> A friend has two Ten-Tec 20 amp power supplies. In a
> quiet room, one
> buzzes. I somehow got sucked into helping him fix it.
> The top is steel and
> it only buzzes with the top on. The fellow sent it back
> to Ten-Tec, but it
> came back the same way.
I keep saying this over and over. The biggest problem I have
seen when steel chassis and steel cabinets are involved is
flux leakage from the transformer. Even very good
transformers have this problem, and it is often a real
bitch to fix.
Now if you think a transformer is bad, a filter choke like
the Globe uses is significantly worse. The steel cabinet on
many Viking Valiant's, even though inches away from the
filter choke in the HV supply, actually physically moves
when HV is applied from choke flux leakage. This is because
chokes have to be intentionally designed to have significant
flux outside of the iron in the choke.
If you put aluminum in the field, the flux can pass due to
imperfect conductivity. If the aluminum was a very good
conductor the flux would generate a high eddy current and
the current would generate an opposing field. That could
significantly cancel the flux. If you put mu metal in the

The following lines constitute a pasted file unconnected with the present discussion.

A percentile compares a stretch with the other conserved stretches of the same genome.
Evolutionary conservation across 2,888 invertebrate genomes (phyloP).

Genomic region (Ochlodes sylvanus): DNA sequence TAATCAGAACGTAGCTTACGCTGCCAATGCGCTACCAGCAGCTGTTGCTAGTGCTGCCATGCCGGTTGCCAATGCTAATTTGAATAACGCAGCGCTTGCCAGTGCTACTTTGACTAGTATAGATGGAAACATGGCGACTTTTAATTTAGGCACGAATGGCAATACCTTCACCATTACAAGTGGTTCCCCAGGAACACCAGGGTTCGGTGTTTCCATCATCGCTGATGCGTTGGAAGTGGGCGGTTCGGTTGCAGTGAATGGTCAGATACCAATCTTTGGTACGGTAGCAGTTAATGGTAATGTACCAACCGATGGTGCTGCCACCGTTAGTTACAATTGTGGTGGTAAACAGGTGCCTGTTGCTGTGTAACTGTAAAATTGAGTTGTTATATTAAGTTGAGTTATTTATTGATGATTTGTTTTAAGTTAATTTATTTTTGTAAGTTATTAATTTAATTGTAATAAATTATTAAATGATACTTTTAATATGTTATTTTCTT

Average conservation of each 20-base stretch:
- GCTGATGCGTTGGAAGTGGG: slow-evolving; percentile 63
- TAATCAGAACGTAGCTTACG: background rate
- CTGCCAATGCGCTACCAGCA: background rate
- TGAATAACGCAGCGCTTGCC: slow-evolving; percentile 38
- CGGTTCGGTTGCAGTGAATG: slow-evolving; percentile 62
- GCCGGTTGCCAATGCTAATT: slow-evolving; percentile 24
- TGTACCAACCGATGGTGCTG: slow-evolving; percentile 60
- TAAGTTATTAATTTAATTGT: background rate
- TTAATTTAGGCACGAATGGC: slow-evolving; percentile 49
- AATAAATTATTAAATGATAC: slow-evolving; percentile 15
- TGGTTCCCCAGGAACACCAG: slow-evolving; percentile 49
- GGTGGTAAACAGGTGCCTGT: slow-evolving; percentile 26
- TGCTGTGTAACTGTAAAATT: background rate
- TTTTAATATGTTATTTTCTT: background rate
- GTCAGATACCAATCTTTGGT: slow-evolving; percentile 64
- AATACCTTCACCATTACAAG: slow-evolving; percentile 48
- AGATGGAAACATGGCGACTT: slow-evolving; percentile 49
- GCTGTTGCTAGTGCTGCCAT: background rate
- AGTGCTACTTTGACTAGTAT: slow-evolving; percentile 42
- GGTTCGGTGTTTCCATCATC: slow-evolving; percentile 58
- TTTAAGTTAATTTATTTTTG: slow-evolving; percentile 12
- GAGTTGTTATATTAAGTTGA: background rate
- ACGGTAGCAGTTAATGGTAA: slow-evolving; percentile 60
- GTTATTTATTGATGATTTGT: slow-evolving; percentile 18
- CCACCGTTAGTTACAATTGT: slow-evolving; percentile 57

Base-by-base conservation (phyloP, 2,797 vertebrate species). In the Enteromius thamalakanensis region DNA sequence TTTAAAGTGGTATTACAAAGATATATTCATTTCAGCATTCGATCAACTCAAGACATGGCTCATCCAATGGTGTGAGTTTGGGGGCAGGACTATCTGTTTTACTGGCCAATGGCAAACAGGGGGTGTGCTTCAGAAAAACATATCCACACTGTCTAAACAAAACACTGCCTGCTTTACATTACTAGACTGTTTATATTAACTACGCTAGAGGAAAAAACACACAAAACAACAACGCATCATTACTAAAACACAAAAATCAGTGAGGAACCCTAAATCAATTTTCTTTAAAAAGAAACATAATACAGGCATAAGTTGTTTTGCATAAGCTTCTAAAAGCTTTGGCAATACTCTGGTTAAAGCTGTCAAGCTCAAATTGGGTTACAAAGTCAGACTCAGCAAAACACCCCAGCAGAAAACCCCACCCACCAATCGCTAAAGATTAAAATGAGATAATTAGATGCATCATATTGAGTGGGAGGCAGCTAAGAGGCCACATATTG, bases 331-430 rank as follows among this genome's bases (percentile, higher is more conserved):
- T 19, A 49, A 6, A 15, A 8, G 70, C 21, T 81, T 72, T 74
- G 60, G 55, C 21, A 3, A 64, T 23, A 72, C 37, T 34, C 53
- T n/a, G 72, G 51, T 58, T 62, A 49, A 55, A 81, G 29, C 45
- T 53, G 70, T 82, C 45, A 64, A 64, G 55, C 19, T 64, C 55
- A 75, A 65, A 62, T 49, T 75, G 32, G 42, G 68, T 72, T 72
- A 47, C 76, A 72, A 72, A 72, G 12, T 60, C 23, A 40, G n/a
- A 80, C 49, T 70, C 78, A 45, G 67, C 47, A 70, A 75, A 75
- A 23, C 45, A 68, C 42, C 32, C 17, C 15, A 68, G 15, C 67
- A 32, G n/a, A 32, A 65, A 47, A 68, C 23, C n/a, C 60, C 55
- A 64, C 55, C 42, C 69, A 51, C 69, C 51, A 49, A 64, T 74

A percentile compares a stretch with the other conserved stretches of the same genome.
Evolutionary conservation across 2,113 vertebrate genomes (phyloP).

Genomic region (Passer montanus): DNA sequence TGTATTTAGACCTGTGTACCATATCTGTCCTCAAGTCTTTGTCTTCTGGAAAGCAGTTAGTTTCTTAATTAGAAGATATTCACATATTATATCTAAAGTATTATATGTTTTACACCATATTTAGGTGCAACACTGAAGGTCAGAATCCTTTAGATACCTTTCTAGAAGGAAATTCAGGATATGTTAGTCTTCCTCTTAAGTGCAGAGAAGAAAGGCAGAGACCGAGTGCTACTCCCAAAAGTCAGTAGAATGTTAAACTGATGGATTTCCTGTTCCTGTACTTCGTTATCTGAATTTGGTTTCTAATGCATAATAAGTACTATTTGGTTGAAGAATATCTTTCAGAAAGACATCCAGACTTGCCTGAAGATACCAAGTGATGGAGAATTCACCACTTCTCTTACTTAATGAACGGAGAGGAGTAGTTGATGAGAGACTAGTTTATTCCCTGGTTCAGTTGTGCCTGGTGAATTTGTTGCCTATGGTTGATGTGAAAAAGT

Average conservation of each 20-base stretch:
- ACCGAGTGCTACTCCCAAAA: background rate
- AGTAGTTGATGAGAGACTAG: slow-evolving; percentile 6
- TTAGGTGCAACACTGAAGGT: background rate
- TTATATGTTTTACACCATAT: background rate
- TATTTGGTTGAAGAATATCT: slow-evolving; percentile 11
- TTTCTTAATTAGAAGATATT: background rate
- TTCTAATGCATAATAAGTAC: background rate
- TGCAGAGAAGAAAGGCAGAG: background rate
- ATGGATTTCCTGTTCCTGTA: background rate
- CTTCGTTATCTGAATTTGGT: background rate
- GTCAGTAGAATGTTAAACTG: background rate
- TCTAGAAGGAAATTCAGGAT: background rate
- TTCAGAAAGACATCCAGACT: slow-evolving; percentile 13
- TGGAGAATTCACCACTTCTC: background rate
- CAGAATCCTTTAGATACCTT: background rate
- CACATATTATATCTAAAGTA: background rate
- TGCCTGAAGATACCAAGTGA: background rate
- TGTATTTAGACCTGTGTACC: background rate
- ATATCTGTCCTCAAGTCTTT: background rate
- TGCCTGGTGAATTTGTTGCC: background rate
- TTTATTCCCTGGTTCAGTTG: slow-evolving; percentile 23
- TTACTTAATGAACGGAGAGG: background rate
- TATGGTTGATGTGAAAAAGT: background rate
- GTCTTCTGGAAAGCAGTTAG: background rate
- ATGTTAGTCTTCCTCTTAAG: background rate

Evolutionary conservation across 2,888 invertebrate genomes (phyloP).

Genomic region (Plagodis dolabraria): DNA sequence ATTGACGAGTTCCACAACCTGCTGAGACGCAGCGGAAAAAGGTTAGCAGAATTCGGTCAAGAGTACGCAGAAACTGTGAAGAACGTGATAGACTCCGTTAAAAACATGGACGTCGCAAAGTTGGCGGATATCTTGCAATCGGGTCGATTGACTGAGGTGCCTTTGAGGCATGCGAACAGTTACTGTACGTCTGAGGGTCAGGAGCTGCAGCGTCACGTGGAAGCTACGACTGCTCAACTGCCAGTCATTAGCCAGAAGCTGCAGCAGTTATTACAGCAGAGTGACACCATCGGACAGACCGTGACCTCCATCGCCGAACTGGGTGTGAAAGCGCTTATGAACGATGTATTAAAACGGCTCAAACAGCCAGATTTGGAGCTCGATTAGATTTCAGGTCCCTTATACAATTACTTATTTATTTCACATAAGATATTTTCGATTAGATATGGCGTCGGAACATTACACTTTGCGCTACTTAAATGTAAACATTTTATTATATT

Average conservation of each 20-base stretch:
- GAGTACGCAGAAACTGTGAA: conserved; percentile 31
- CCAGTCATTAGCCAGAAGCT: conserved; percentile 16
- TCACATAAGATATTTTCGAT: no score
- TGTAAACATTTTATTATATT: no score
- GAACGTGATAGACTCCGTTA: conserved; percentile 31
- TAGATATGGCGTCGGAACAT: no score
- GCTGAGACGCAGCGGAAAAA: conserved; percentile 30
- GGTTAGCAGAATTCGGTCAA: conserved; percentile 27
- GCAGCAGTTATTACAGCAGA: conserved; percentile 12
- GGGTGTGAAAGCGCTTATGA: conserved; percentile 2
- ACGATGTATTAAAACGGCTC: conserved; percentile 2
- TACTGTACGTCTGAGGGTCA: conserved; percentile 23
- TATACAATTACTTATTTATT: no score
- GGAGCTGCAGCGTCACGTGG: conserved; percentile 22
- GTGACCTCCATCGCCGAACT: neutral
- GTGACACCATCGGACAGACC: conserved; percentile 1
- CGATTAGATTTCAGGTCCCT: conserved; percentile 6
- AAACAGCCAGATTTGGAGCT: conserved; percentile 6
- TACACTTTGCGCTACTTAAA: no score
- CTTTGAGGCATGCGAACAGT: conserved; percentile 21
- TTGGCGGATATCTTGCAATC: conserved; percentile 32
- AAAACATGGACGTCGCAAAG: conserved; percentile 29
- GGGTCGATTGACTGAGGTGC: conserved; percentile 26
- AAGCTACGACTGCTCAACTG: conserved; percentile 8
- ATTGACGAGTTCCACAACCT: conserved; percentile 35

field, the mu metal moves and much of the flux can still
pass anyway unless you do things really right.
One way to reduce external fields is a wide copper band
around the transformer that forms a shorted turn outside the
transformer window. I'm not sure how well that will work
with a choke, but it sure works with a sine wave
transformer. I expect it would work with a choke, although
the starting flux level can be significantly higher from a
Other things can happen too. For example the screws in
transformers and chokes have to be insulated from core
contact at least on every area except one point maximum.
This is so the screw doesn't form a shorted turn with the
transformer frame or any of the laminations. Sometimes on a
rebuild that gets messed up.
This is also dangerous business because the only real way to
find out what is buzzing is often to poke around inside with
some sounding device while running the thing.
Anyway if I wanted to cancel a time-varying magnetic flux
I'd use a thick (like .062) copper sheet. You want as much
conductivity as possible to encourage the formation of
maximum eddy currents. A wide copper band forming a closed
loop around the transformer outside would be best.
With the Ten Tec, he should just get an aluminum or
stainless cover. With the Globe, I'd embrace some hum. The
humming and smell and heat and glow is what it is all about.
I always enjoyed the kahthunk when I hit the HV switch in my
Viking Valiant, and the buzz as the choke vibrates the
cabinet on CW is almost romantic.
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